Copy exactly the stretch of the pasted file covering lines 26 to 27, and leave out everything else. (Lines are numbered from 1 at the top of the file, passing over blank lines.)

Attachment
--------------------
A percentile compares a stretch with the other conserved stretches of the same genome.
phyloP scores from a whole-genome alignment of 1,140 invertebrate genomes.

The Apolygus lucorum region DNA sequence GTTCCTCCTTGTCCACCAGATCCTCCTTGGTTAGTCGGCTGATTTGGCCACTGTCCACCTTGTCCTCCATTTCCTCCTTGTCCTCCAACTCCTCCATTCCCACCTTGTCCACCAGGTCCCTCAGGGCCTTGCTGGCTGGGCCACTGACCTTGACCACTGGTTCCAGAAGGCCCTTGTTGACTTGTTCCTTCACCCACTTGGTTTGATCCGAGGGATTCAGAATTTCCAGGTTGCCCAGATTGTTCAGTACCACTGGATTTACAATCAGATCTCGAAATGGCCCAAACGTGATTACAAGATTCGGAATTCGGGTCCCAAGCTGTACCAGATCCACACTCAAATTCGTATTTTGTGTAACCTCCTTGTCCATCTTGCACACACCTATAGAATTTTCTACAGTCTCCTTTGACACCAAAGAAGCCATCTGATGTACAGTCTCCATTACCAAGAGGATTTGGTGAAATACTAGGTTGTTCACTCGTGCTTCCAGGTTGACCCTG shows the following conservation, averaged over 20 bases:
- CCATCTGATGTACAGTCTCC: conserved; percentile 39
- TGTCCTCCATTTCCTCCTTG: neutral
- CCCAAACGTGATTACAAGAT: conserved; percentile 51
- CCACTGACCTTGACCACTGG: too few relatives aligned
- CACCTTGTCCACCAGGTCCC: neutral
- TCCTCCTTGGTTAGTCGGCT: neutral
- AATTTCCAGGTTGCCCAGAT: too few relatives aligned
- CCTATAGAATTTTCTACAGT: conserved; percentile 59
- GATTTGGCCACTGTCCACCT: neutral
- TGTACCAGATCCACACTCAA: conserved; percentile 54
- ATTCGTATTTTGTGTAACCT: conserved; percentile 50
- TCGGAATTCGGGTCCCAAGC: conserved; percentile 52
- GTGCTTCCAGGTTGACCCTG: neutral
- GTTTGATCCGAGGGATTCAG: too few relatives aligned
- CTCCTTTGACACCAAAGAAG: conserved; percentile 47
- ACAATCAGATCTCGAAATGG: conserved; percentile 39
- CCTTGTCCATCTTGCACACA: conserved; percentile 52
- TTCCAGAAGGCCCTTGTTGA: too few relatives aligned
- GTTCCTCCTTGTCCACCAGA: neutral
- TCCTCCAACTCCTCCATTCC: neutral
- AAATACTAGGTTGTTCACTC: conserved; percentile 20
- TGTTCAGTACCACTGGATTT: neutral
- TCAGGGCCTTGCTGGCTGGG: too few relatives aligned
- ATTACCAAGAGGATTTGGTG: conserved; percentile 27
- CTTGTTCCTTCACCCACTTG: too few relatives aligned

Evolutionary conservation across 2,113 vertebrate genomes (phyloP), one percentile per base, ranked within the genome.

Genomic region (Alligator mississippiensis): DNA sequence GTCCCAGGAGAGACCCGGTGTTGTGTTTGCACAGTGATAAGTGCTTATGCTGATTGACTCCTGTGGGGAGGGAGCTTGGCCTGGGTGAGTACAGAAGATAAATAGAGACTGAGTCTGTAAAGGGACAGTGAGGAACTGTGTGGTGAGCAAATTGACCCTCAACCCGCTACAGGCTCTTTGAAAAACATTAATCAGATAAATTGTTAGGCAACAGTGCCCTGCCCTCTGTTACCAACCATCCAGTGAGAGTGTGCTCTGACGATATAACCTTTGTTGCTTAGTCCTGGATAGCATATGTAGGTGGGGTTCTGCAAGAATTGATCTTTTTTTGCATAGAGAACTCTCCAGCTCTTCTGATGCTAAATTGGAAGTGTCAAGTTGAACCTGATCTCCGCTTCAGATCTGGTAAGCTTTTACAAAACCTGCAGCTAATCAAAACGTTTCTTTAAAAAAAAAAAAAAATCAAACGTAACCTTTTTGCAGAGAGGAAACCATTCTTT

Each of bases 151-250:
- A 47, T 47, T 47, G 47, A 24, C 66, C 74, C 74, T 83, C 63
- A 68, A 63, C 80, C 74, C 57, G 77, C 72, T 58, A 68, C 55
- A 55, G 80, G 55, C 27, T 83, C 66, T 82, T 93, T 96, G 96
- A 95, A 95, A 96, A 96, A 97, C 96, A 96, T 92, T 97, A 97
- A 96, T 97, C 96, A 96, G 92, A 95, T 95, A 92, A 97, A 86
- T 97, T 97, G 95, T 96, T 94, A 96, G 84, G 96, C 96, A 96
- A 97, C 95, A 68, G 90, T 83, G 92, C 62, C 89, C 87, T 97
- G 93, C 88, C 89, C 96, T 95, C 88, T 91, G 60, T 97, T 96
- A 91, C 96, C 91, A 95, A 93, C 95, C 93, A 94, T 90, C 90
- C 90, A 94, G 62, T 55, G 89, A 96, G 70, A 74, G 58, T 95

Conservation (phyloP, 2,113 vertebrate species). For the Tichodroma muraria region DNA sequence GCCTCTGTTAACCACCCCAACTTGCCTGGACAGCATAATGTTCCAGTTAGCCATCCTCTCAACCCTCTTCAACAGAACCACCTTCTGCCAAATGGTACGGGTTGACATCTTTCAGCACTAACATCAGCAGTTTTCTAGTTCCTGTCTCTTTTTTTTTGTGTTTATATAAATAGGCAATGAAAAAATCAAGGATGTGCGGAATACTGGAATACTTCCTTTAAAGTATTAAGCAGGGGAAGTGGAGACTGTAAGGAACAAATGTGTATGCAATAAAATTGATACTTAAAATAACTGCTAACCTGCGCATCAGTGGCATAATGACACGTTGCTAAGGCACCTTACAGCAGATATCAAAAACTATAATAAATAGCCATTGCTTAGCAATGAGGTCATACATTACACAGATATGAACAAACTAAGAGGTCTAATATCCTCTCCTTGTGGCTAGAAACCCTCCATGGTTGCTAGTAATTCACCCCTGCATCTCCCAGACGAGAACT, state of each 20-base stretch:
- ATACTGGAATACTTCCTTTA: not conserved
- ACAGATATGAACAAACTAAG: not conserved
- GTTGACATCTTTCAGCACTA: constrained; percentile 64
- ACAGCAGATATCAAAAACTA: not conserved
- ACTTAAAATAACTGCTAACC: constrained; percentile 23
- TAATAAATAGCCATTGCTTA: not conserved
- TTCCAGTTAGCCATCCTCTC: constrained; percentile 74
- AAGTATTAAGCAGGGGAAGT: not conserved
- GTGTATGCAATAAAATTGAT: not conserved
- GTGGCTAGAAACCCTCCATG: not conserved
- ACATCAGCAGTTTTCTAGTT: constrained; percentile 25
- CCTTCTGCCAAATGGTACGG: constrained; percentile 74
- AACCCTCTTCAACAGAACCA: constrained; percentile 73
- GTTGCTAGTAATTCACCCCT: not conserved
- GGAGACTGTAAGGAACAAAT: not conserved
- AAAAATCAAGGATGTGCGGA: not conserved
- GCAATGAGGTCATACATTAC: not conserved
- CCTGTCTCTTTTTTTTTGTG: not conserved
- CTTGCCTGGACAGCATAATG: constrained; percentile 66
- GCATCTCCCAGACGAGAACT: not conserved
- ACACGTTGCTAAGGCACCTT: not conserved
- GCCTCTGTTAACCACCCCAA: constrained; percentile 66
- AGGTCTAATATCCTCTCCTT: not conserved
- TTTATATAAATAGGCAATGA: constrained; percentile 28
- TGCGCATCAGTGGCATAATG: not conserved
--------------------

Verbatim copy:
- TCAGGGCCTTGCTGGCTGGG: too few relatives aligned
- ATTACCAAGAGGATTTGGTG: conserved; percentile 27